Discography The Noble Pauper's Grave Passing Decades Space And Other Singles A Question of Expression One Day a New Horizon Into the Mouth of the Tiger All albums available from the iTunes music store. Rory Ridley-Duff started musical life as the keyboard player in the English progressive rock band Protos. Recently, he also became a solo artist after releasing Passing Decades and A Question of Expression (available from iTunes music store). In 2006, he formed a music publishing company New Horizons Music with Steve Anscombe (guitarist in the band Protos) to start new musical collaborations and projects. On 18th October 2007, a new album by Protos called The Noble Pauper's Grave was released.
I was a self-taught keyboard player until the age of 19. When Protos reached agreement with a local company to produce an LP, I decided to get a formal music education. Initially, I enrolled on a Jazz/Popular music course where I learnt to write music. Steve and I put a band together with students of classical music (Nigel Rippon and Iain Carnegie). Protos gigged, playing symphonic rock, for two years in the south of England. In 1983, London University beckoned. I studied music, specialised in composition and orchestration, and graduated in 1986. In the early 1990s, I started using up-to-date music technology to record all the material written during and after my university years. This remained unreleased until 2006 when it was published in two album by New Horizons Music. New solo and band projects are planned for 2007/2008.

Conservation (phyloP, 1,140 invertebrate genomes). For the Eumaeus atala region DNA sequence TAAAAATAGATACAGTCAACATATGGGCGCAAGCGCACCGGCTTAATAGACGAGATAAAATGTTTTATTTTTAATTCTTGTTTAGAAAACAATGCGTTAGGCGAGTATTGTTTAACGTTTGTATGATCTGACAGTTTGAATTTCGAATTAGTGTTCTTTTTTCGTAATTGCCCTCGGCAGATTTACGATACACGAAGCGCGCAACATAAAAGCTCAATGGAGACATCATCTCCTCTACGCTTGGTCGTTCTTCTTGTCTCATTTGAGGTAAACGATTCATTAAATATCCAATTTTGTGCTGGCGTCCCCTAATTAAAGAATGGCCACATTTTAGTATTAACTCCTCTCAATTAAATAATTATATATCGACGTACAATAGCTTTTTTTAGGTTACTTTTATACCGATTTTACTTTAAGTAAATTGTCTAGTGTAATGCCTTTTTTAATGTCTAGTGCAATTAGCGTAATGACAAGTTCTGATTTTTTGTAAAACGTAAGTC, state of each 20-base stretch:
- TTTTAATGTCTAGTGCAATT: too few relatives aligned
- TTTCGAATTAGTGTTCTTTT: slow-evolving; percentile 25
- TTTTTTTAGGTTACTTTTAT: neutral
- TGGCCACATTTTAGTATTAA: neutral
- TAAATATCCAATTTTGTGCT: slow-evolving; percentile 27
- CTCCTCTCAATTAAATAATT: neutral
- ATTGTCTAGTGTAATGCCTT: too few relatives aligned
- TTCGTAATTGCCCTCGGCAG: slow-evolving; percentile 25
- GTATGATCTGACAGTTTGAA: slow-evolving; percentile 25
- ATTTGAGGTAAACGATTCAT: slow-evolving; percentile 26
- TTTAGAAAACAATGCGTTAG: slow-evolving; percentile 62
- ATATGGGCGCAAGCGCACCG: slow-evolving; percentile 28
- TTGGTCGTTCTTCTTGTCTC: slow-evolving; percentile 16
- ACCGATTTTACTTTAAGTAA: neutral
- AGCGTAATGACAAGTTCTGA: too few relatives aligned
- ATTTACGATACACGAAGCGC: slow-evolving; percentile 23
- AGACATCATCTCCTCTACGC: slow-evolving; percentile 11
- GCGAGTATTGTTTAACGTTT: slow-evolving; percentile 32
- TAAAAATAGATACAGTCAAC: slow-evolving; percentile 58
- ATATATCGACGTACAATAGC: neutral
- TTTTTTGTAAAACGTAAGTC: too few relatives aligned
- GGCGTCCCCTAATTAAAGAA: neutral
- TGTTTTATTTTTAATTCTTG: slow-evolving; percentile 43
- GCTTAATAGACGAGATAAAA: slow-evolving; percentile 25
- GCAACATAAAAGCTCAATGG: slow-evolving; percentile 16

Have you performed in front of an audience?
I enjoyed playing with Protos. There is a good chance we will play together again in 2008 as a result of releasing two albums in 2006. This time, I hope I can find a roadie willing to lug all those keyboards!
Your musical influences
The first LPs I bought as a teenager were by Mike Oldfield (Tubular Bells), Elton John (Goodbye Yellow Brick Road) and Queen (Sheer Heart Attack). In the years that followed, I grew to love the music of Yes, Genesis, ELP, Camel, Supertramp and others of this genre. In the 1980s, however, this changed. I came to enjoy Level 42, Pat Metheny, Yellowjackets and US artists like Al Jarreau, Lionel Richie and George Benson. Classical influences, such as Ravel, Debussy and Satie also played their part in developing my philosophy towards writing music. By the 1990s, I was writing music that sat at the cross-roads of jazz/classical/rock. This is where I feel most comfortable.
What equipment do you use?
A piano for composing, Roland modules for orchestration, arrangement and recording.